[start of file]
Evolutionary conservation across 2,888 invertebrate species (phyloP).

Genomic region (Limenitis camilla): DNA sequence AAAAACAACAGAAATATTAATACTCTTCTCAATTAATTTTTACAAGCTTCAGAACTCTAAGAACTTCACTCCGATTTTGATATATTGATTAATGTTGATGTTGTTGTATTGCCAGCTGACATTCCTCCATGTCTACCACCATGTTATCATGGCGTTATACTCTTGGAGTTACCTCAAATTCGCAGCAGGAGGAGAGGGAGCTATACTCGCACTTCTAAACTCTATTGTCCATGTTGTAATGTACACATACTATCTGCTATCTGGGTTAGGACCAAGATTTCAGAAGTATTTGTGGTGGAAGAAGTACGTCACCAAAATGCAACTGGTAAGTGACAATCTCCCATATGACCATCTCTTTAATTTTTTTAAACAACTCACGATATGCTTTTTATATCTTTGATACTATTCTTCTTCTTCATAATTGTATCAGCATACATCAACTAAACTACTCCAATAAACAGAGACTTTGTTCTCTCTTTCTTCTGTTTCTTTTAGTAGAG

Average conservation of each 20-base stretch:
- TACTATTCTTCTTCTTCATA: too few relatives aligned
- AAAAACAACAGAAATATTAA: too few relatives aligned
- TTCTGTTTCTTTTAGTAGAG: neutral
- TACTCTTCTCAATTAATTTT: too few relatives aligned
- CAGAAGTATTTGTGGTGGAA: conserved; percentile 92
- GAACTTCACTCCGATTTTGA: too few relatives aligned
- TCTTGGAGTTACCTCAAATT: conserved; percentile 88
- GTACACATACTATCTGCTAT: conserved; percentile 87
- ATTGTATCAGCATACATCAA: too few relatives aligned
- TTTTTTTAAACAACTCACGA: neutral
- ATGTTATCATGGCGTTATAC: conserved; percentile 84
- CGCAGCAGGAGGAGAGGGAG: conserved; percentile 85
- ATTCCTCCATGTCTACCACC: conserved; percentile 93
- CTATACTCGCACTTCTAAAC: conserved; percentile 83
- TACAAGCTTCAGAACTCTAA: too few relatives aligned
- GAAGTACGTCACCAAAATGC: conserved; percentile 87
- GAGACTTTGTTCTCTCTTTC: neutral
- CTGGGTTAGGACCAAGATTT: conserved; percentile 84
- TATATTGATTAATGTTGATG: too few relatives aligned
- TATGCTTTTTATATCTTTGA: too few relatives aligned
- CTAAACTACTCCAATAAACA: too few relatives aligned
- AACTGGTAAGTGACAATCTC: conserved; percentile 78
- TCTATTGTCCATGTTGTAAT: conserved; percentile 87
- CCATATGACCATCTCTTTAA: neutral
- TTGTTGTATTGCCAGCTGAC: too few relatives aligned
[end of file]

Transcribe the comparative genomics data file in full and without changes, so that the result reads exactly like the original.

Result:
Evolutionary conservation across 2,888 invertebrate species (phyloP).

Genomic region (Limenitis camilla): DNA sequence AAAAACAACAGAAATATTAATACTCTTCTCAATTAATTTTTACAAGCTTCAGAACTCTAAGAACTTCACTCCGATTTTGATATATTGATTAATGTTGATGTTGTTGTATTGCCAGCTGACATTCCTCCATGTCTACCACCATGTTATCATGGCGTTATACTCTTGGAGTTACCTCAAATTCGCAGCAGGAGGAGAGGGAGCTATACTCGCACTTCTAAACTCTATTGTCCATGTTGTAATGTACACATACTATCTGCTATCTGGGTTAGGACCAAGATTTCAGAAGTATTTGTGGTGGAAGAAGTACGTCACCAAAATGCAACTGGTAAGTGACAATCTCCCATATGACCATCTCTTTAATTTTTTTAAACAACTCACGATATGCTTTTTATATCTTTGATACTATTCTTCTTCTTCATAATTGTATCAGCATACATCAACTAAACTACTCCAATAAACAGAGACTTTGTTCTCTCTTTCTTCTGTTTCTTTTAGTAGAG

Average conservation of each 20-base stretch:
- TACTATTCTTCTTCTTCATA: too few relatives aligned
- AAAAACAACAGAAATATTAA: too few relatives aligned
- TTCTGTTTCTTTTAGTAGAG: neutral
- TACTCTTCTCAATTAATTTT: too few relatives aligned
- CAGAAGTATTTGTGGTGGAA: conserved; percentile 92
- GAACTTCACTCCGATTTTGA: too few relatives aligned
- TCTTGGAGTTACCTCAAATT: conserved; percentile 88
- GTACACATACTATCTGCTAT: conserved; percentile 87
- ATTGTATCAGCATACATCAA: too few relatives aligned
- TTTTTTTAAACAACTCACGA: neutral
- ATGTTATCATGGCGTTATAC: conserved; percentile 84
- CGCAGCAGGAGGAGAGGGAG: conserved; percentile 85
- ATTCCTCCATGTCTACCACC: conserved; percentile 93
- CTATACTCGCACTTCTAAAC: conserved; percentile 83
- TACAAGCTTCAGAACTCTAA: too few relatives aligned
- GAAGTACGTCACCAAAATGC: conserved; percentile 87
- GAGACTTTGTTCTCTCTTTC: neutral
- CTGGGTTAGGACCAAGATTT: conserved; percentile 84
- TATATTGATTAATGTTGATG: too few relatives aligned
- TATGCTTTTTATATCTTTGA: too few relatives aligned
- CTAAACTACTCCAATAAACA: too few relatives aligned
- AACTGGTAAGTGACAATCTC: conserved; percentile 78
- TCTATTGTCCATGTTGTAAT: conserved; percentile 87
- CCATATGACCATCTCTTTAA: neutral
- TTGTTGTATTGCCAGCTGAC: too few relatives aligned